The irony of having such an original mind is that one’s insights may become the conventional wisdom. Novel at the beginning, obvious when everyone else catches up.
Bill would never have begrudged this. This wasn’t because he lacked ambition or didn’t value it,5 but because he believed that our enterprise as legal scholars of trying to better understand and perhaps improve the world is a collective one. This commitment to our common mission was perhaps most evident in something Bill, unlike most scholars of his stature, didn’t have: disciples. The work of some scholars—such as Daniel Richman of Columbia, my colleague Stephanos Bibas, or Barbara Armacost of the University of Virginia—would be hard to imagine without Bill’s inspiration. And countless scholars have borrowed from Stuntz—“stealing” his insights, as David Sklansky6 has written. But Bill encouraged new thinking, not devotion to his own ideas.
Two attributes of Bill’s insights will nevertheless keep them from dissolving into the conventional wisdom. The first is simply that his best known ideas were so radically new when he developed them. No one can talk about the unintended consequences of the Supreme Court’s constitutional criminal procedure cases or the political pressures to steadily expand federal criminal law without a nod to Bill’s work.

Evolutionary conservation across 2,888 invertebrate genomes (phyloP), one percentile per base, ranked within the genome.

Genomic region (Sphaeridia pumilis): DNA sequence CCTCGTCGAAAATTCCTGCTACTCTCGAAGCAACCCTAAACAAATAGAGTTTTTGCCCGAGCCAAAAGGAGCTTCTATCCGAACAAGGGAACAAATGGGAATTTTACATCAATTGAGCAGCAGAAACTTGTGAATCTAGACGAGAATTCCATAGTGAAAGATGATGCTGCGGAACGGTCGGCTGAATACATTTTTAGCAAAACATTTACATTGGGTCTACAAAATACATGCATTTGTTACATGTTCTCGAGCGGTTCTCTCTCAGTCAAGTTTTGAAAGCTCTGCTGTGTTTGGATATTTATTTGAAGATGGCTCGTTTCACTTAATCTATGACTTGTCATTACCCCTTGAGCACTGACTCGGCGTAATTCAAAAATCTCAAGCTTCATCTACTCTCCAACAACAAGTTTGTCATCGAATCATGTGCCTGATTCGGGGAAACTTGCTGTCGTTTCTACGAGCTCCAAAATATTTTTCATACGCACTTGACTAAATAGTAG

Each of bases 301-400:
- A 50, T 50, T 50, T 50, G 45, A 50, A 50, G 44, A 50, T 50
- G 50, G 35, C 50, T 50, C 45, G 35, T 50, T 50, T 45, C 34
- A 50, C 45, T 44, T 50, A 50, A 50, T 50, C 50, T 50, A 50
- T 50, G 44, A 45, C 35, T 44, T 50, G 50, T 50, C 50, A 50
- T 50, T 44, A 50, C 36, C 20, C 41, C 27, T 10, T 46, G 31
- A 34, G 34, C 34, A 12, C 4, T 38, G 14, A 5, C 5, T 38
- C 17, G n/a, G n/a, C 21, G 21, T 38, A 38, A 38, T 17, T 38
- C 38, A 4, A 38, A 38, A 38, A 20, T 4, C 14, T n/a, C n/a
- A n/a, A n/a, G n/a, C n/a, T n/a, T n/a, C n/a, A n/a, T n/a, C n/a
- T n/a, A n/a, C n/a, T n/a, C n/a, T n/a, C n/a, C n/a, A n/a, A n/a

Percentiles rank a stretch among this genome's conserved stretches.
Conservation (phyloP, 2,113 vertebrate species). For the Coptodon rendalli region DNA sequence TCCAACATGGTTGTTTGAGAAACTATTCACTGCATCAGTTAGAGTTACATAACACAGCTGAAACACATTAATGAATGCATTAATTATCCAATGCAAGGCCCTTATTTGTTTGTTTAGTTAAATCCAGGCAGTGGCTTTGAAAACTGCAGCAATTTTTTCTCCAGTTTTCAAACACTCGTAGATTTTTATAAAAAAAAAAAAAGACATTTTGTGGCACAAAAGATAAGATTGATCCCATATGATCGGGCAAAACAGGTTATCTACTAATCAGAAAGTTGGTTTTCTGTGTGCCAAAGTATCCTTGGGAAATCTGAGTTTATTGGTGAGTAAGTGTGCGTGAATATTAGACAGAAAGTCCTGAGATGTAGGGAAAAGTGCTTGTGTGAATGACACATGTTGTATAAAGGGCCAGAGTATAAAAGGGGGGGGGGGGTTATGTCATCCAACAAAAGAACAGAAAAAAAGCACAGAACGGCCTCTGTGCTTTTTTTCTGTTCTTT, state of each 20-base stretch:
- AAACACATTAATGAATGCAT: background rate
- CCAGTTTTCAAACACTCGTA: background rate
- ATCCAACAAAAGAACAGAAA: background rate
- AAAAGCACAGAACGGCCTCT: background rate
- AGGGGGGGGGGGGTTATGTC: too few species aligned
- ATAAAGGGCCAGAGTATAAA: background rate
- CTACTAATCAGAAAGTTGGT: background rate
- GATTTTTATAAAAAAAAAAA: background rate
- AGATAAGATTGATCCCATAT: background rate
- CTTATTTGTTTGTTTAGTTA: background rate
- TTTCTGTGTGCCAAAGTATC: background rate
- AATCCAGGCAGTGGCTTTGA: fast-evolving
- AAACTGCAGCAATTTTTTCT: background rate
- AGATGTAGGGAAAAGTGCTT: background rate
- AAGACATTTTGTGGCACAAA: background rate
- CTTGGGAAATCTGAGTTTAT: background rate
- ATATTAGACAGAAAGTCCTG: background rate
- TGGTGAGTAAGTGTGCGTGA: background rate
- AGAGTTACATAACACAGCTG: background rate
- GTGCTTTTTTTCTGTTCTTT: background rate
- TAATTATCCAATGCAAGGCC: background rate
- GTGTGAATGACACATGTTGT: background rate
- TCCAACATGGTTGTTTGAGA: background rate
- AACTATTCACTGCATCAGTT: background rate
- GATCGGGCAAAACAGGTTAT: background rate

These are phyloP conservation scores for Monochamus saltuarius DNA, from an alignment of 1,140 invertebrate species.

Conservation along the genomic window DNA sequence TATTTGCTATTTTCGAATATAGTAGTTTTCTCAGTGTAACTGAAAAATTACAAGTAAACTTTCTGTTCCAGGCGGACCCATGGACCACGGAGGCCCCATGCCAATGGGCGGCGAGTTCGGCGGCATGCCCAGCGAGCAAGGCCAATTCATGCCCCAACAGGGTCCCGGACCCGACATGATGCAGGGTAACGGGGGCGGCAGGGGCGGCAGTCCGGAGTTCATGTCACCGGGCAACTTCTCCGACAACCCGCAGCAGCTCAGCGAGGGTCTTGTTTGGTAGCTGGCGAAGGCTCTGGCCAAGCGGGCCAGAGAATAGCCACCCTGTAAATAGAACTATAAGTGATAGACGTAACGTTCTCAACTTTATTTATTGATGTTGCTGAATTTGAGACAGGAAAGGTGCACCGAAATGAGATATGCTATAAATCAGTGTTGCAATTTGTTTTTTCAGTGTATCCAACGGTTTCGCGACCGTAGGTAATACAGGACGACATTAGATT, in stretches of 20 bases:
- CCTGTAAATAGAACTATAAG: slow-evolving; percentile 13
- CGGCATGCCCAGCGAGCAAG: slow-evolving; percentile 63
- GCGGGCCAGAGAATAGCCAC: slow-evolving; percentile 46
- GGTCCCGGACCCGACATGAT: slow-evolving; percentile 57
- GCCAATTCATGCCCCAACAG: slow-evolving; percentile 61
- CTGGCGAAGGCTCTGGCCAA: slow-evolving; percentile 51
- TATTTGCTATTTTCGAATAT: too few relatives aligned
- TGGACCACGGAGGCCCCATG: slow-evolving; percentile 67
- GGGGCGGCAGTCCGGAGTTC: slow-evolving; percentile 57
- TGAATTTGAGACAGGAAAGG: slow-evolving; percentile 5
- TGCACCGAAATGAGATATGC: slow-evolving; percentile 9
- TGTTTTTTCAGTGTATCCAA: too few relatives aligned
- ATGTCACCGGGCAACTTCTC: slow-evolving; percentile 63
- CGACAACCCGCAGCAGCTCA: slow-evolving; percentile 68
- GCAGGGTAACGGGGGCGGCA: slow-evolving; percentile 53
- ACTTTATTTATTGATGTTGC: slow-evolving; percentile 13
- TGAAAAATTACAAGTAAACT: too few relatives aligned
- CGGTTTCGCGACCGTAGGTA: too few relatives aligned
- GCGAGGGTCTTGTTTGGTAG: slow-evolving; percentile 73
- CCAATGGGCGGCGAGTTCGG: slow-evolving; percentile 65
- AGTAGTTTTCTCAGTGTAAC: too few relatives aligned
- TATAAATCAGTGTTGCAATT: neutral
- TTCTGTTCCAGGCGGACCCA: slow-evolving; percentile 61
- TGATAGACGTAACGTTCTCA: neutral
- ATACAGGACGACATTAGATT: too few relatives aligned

The other is more aesthetic: the arresting images that capture the ideas. Bill famously described the constant pressure to criminalize publicly salient misbehavior as a “one-way ratchet.”7 And he spoke of law’s “double game”—the need to police sinfulness without giving lawmakers so much discretion that they will enforce a law in discriminatory fashion, an objective he later called the “modest rule of law.”8
During my final year of law school—and Bill’s first of teaching—I did a small amount of research for him. Bill didn’t just give me a research assignment; he asked me to critique his draft, and treated my ill-informed comments as if they might teach him something. I wasn’t used to having professors who didn’t assume they already knew most of what there was to know. Many years later, an evening janitor got the same treatment when Bill and I encountered him as we walked through the tunnels of Harvard Law School on our way to a meeting with the law school’s Christian Legal Society students: Bill greeted the janitor by name, asked about his family, and stopped to talk.